Praise Temple Church of God in Christ's prayers for a new home were answered when a former liquor store went up for sale.
Sin to salvation.
That's the line on plans to transform a boarded-up liquor store into a community-service church at the corner of Seventh and Connecticut streets.
"I think it's a positive move," said the Rev. Paul Winn, pastor of Praise Temple Church of God in Christ. "We're taking back what the devil stole."
The 3-year-old church plans to move into the former Else Liquor Store, 315 E. Seventh, in late April or early May. A new fellowship center and sanctuary with 28 seats will replace coolers, display shelves and storage racks that once featured beer, wine and liquor.
After remodeling work, members of Winn's growing Pentecostal congregation will be able to worship in a place of their own, instead of gathering Sunday mornings at the city's Community Building, 115 W. 11th. They've been looking for a new home for more than a year.
"It's a challenge, turning a liquor store into a church house," said Winn, who also works as a human relations specialist at city hall. "That's the challenge, and that's the joy -- serving the community."
Aileen Else had operated a liquor store on the property for 45 years, until closing it a year ago. The store briefly reopened under new ownership, but closed late last year.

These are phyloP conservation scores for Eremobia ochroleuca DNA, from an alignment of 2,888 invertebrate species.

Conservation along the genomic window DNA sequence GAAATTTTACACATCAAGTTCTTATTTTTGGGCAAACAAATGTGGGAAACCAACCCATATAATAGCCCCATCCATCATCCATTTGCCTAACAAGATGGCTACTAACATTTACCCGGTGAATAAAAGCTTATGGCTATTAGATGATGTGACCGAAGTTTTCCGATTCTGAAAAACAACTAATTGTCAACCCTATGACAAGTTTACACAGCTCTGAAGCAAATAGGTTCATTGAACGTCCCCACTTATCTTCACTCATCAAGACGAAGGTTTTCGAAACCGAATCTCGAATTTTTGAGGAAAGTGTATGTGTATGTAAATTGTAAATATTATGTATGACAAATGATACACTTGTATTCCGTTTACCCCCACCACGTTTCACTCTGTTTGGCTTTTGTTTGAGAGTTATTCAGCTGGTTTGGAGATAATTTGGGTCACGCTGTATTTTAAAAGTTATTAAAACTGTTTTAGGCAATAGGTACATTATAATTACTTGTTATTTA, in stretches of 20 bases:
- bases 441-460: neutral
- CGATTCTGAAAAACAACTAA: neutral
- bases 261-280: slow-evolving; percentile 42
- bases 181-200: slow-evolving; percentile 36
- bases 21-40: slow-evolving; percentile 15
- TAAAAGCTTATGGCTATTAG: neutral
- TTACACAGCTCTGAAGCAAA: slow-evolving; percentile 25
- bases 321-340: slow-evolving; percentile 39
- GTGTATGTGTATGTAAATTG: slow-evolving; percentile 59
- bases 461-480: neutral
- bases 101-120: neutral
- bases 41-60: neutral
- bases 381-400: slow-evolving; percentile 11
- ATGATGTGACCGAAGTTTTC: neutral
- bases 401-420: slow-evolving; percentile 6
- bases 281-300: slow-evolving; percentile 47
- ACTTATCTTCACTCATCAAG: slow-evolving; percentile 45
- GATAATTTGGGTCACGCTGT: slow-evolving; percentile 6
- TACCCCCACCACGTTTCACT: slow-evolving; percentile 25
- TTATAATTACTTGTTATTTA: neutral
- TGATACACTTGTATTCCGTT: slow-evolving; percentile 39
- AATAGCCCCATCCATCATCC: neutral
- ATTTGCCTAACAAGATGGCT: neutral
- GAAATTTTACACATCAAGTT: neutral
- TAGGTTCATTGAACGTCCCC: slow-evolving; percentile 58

The church is assuming the balance of the previous owner's $80,000 deal to buy the building, contents and property, and Else is looking forward to the church's future prospects for expansion. She owns rental property next door that could one day be sold.
Else still lives on Rhode Island Street behind the old liquor store, and knows having a house of God nearby will be a welcome change.
"It might be better than having a liquor store and having all the drunks hanging around," Else said. "Every time I tell somebody they get a shock out of it, they've seen me there for so many years."
Else said she got out of the liquor business because of all the bad checks, loitering and outright crimes at the corner. She won't miss that.
"It was time for me to get out," she said. "There were too many hold-ups ... probably four or five times a year. The bad checks were terrible. You just couldn't make a living."
Winn and his 30-member congregation plan to use the lot for plenty of good work. "Community outreach" is the plan, fostering pride in an area that could use some divine intervention.
"It's going to be a positive use for this building and property," Winn said. "We think it's going to be a real blessing. We see a bright future for our church here in Lawrence."
-- Mark Fagan's phone message number is 832-7188. His e-mail address is email@example.com.